Let's get the important news out of the way first. Chrontendo 35 is ready to download or stream on Archive.org.
Pardon me for engaging in some personal chatter for a moment, but a few posts back Kevin Moon/K8track made a comment about the Ad Hoc fried chicken recipe. Ad Hoc has become quite famous for their fried chicken nights, and the recipe is supposed to be one of the best. I've finally decided to try making it, despite not really being much into deep frying. The "secret weapon" in the recipe is the elaborate brine the chicken soaks in, which makes the chicken almost too juicy. Still, it turned out exceptionally delicious. As my wife said while eating it, "I don't want it to end!"
And something else new: a commenter on Youtube suggested I upload Chrontendo episodes in 60 frames per second H.264 format. That's certainly not a bad idea. I'm all one for newer technologies, and H.264 is pretty promising. So, if you want the high quality 60 fps video, just download the H.264 MP4 file instead of the AVI. Thus you will be able to see the fast flickering effects sometimes employed, such as the shadows in Bayou Billy. And despite being slightly smaller than the AVI file, the quality is just about perfect. I suppose most video players can handle MP4, but if you need one I recommend VLC.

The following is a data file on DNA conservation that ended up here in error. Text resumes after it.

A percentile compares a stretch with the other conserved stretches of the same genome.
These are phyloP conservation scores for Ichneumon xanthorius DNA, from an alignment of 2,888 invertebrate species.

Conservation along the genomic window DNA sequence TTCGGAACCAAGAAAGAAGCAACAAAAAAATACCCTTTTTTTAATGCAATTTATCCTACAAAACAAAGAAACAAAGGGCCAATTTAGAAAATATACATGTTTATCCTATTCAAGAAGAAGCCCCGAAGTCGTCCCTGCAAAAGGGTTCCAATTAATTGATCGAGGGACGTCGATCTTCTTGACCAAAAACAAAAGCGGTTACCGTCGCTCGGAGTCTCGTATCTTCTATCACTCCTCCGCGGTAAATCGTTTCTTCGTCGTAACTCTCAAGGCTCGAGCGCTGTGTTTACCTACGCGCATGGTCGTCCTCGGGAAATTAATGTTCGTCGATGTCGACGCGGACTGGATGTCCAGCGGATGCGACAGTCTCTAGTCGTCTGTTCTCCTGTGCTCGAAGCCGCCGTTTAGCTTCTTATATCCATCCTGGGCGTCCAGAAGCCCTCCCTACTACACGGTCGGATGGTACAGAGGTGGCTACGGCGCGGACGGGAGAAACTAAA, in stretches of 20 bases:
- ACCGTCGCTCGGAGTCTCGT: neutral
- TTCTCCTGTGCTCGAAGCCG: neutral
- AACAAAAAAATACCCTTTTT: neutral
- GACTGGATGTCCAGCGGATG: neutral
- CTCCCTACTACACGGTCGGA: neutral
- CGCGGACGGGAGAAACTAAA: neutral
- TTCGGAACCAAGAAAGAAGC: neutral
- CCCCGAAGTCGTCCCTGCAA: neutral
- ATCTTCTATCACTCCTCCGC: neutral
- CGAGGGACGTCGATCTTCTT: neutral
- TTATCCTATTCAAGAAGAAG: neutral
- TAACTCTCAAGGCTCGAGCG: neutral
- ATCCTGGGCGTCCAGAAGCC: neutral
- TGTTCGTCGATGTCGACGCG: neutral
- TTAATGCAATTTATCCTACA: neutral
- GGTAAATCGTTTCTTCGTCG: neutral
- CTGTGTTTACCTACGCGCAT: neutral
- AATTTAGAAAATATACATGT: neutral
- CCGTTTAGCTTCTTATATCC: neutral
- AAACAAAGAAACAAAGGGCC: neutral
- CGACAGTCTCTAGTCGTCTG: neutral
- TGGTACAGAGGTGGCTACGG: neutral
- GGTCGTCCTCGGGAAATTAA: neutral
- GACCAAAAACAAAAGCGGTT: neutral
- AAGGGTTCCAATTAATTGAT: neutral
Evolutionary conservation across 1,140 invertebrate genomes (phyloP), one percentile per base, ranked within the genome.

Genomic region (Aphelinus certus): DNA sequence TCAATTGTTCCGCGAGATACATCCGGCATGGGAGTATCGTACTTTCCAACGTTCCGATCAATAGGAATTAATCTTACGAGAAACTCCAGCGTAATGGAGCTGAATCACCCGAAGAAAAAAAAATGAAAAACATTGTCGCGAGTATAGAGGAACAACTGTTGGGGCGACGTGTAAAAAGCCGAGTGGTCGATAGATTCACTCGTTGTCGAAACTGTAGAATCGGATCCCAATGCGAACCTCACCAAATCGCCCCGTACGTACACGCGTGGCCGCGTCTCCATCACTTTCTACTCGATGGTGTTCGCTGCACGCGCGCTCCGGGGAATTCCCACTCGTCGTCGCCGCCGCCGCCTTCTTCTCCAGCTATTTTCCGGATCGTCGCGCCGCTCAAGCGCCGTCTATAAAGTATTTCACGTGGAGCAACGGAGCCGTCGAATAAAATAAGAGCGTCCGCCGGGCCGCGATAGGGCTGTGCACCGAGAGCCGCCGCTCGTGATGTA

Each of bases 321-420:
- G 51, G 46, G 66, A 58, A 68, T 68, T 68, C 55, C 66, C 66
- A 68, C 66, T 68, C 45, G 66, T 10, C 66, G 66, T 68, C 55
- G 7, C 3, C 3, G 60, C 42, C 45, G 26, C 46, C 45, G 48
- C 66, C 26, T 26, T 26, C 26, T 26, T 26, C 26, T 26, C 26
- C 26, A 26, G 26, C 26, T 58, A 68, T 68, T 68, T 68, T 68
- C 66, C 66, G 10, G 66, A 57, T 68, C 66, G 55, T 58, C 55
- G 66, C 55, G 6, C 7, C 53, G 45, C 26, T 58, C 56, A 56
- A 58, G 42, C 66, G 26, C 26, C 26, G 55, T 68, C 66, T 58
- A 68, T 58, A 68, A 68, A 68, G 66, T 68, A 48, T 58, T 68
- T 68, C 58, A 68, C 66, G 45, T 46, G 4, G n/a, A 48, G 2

Previously I had noted the end of Konami's "Exciting" sports series by pointing out it was no huge loss. Well, perhaps I spoke to soon. Konami didn't so much stop making the Exciting sports games as they just changed the name of the series. I noticed that this episode's Konami tennis game bore the title of Konamic Tennis. Konamic is a rather goofy portmanteau of "Konami" and "dynamic." But other than the name, Konamic Tennis is really no different than any of Konami's previous FDS sports games, and even has an "Exciting Mode" among the game play options. Then it turned out that the Japanese title for Track and Field II was Konamic Sports in Seoul, and that of Blades of Steel was Konamic Hockey. So the Exciting sports games still live, under a new name.